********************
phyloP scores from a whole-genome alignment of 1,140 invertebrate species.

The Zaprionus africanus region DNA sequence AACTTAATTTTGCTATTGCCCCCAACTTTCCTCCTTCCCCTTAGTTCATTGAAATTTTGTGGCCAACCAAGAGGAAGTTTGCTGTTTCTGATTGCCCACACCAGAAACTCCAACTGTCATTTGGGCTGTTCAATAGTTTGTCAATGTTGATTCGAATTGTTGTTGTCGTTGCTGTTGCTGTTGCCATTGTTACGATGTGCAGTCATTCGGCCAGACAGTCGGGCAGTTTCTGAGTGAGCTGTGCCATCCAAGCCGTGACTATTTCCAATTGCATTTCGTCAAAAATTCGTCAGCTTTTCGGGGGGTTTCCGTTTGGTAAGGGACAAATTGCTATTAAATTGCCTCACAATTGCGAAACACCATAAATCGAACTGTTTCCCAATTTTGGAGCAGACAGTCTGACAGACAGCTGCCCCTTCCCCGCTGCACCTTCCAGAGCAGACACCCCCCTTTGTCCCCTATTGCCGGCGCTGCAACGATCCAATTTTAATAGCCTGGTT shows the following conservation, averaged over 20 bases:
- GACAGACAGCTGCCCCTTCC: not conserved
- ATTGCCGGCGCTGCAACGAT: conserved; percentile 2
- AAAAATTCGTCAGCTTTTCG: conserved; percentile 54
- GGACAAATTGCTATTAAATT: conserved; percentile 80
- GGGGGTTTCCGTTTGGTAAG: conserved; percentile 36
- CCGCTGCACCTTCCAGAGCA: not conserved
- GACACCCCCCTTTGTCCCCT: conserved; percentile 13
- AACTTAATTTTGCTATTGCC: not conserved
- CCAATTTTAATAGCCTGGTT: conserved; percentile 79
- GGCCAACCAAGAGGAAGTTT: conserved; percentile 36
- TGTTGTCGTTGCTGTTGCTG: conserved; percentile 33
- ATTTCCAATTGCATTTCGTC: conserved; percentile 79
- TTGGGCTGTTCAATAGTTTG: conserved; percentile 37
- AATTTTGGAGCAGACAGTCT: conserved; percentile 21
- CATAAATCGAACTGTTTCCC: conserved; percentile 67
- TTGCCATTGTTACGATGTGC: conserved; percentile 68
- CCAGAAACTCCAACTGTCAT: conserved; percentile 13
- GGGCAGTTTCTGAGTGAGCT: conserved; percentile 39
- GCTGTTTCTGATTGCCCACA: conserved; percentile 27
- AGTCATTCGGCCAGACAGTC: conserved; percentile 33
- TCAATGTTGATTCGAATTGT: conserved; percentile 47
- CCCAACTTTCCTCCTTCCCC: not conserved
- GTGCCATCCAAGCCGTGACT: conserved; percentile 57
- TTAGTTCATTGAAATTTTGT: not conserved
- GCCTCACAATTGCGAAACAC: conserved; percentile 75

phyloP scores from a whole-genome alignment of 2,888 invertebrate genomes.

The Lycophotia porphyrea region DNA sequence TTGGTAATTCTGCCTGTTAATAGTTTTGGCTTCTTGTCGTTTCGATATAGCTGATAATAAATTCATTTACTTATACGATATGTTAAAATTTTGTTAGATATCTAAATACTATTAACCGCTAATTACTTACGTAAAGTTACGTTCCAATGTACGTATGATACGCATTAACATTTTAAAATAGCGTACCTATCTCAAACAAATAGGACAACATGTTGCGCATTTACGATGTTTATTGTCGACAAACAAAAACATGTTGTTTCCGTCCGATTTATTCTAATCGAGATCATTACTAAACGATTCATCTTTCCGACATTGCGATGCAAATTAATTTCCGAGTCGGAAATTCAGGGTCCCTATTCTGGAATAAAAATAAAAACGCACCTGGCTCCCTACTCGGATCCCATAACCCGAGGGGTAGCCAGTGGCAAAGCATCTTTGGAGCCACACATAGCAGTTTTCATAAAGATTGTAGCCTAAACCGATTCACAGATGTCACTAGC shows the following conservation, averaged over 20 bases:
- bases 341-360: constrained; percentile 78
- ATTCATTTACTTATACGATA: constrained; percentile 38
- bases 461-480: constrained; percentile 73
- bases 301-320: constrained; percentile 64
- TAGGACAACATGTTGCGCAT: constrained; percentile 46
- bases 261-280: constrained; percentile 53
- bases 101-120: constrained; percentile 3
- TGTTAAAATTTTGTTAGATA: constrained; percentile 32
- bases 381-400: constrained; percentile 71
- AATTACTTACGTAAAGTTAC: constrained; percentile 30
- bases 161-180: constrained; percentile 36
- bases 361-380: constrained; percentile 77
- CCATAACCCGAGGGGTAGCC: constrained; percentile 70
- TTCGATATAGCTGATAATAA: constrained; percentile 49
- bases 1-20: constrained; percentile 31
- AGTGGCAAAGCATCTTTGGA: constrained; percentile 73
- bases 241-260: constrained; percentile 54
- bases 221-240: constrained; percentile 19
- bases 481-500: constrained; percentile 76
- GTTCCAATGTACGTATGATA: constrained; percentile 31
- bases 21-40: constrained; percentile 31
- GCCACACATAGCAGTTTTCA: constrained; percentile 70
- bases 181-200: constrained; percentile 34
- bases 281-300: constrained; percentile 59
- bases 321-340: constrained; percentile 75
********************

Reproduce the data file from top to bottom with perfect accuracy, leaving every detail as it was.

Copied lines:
phyloP scores from a whole-genome alignment of 1,140 invertebrate species.

The Zaprionus africanus region DNA sequence AACTTAATTTTGCTATTGCCCCCAACTTTCCTCCTTCCCCTTAGTTCATTGAAATTTTGTGGCCAACCAAGAGGAAGTTTGCTGTTTCTGATTGCCCACACCAGAAACTCCAACTGTCATTTGGGCTGTTCAATAGTTTGTCAATGTTGATTCGAATTGTTGTTGTCGTTGCTGTTGCTGTTGCCATTGTTACGATGTGCAGTCATTCGGCCAGACAGTCGGGCAGTTTCTGAGTGAGCTGTGCCATCCAAGCCGTGACTATTTCCAATTGCATTTCGTCAAAAATTCGTCAGCTTTTCGGGGGGTTTCCGTTTGGTAAGGGACAAATTGCTATTAAATTGCCTCACAATTGCGAAACACCATAAATCGAACTGTTTCCCAATTTTGGAGCAGACAGTCTGACAGACAGCTGCCCCTTCCCCGCTGCACCTTCCAGAGCAGACACCCCCCTTTGTCCCCTATTGCCGGCGCTGCAACGATCCAATTTTAATAGCCTGGTT shows the following conservation, averaged over 20 bases:
- GACAGACAGCTGCCCCTTCC: not conserved
- ATTGCCGGCGCTGCAACGAT: conserved; percentile 2
- AAAAATTCGTCAGCTTTTCG: conserved; percentile 54
- GGACAAATTGCTATTAAATT: conserved; percentile 80
- GGGGGTTTCCGTTTGGTAAG: conserved; percentile 36
- CCGCTGCACCTTCCAGAGCA: not conserved
- GACACCCCCCTTTGTCCCCT: conserved; percentile 13
- AACTTAATTTTGCTATTGCC: not conserved
- CCAATTTTAATAGCCTGGTT: conserved; percentile 79
- GGCCAACCAAGAGGAAGTTT: conserved; percentile 36
- TGTTGTCGTTGCTGTTGCTG: conserved; percentile 33
- ATTTCCAATTGCATTTCGTC: conserved; percentile 79
- TTGGGCTGTTCAATAGTTTG: conserved; percentile 37
- AATTTTGGAGCAGACAGTCT: conserved; percentile 21
- CATAAATCGAACTGTTTCCC: conserved; percentile 67
- TTGCCATTGTTACGATGTGC: conserved; percentile 68
- CCAGAAACTCCAACTGTCAT: conserved; percentile 13
- GGGCAGTTTCTGAGTGAGCT: conserved; percentile 39
- GCTGTTTCTGATTGCCCACA: conserved; percentile 27
- AGTCATTCGGCCAGACAGTC: conserved; percentile 33
- TCAATGTTGATTCGAATTGT: conserved; percentile 47
- CCCAACTTTCCTCCTTCCCC: not conserved
- GTGCCATCCAAGCCGTGACT: conserved; percentile 57
- TTAGTTCATTGAAATTTTGT: not conserved
- GCCTCACAATTGCGAAACAC: conserved; percentile 75

phyloP scores from a whole-genome alignment of 2,888 invertebrate genomes.

The Lycophotia porphyrea region DNA sequence TTGGTAATTCTGCCTGTTAATAGTTTTGGCTTCTTGTCGTTTCGATATAGCTGATAATAAATTCATTTACTTATACGATATGTTAAAATTTTGTTAGATATCTAAATACTATTAACCGCTAATTACTTACGTAAAGTTACGTTCCAATGTACGTATGATACGCATTAACATTTTAAAATAGCGTACCTATCTCAAACAAATAGGACAACATGTTGCGCATTTACGATGTTTATTGTCGACAAACAAAAACATGTTGTTTCCGTCCGATTTATTCTAATCGAGATCATTACTAAACGATTCATCTTTCCGACATTGCGATGCAAATTAATTTCCGAGTCGGAAATTCAGGGTCCCTATTCTGGAATAAAAATAAAAACGCACCTGGCTCCCTACTCGGATCCCATAACCCGAGGGGTAGCCAGTGGCAAAGCATCTTTGGAGCCACACATAGCAGTTTTCATAAAGATTGTAGCCTAAACCGATTCACAGATGTCACTAGC shows the following conservation, averaged over 20 bases:
- bases 341-360: constrained; percentile 78
- ATTCATTTACTTATACGATA: constrained; percentile 38
- bases 461-480: constrained; percentile 73
- bases 301-320: constrained; percentile 64
- TAGGACAACATGTTGCGCAT: constrained; percentile 46
- bases 261-280: constrained; percentile 53
- bases 101-120: constrained; percentile 3
- TGTTAAAATTTTGTTAGATA: constrained; percentile 32
- bases 381-400: constrained; percentile 71
- AATTACTTACGTAAAGTTAC: constrained; percentile 30
- bases 161-180: constrained; percentile 36
- bases 361-380: constrained; percentile 77
- CCATAACCCGAGGGGTAGCC: constrained; percentile 70
- TTCGATATAGCTGATAATAA: constrained; percentile 49
- bases 1-20: constrained; percentile 31
- AGTGGCAAAGCATCTTTGGA: constrained; percentile 73
- bases 241-260: constrained; percentile 54
- bases 221-240: constrained; percentile 19
- bases 481-500: constrained; percentile 76
- GTTCCAATGTACGTATGATA: constrained; percentile 31
- bases 21-40: constrained; percentile 31
- GCCACACATAGCAGTTTTCA: constrained; percentile 70
- bases 181-200: constrained; percentile 34
- bases 281-300: constrained; percentile 59
- bases 321-340: constrained; percentile 75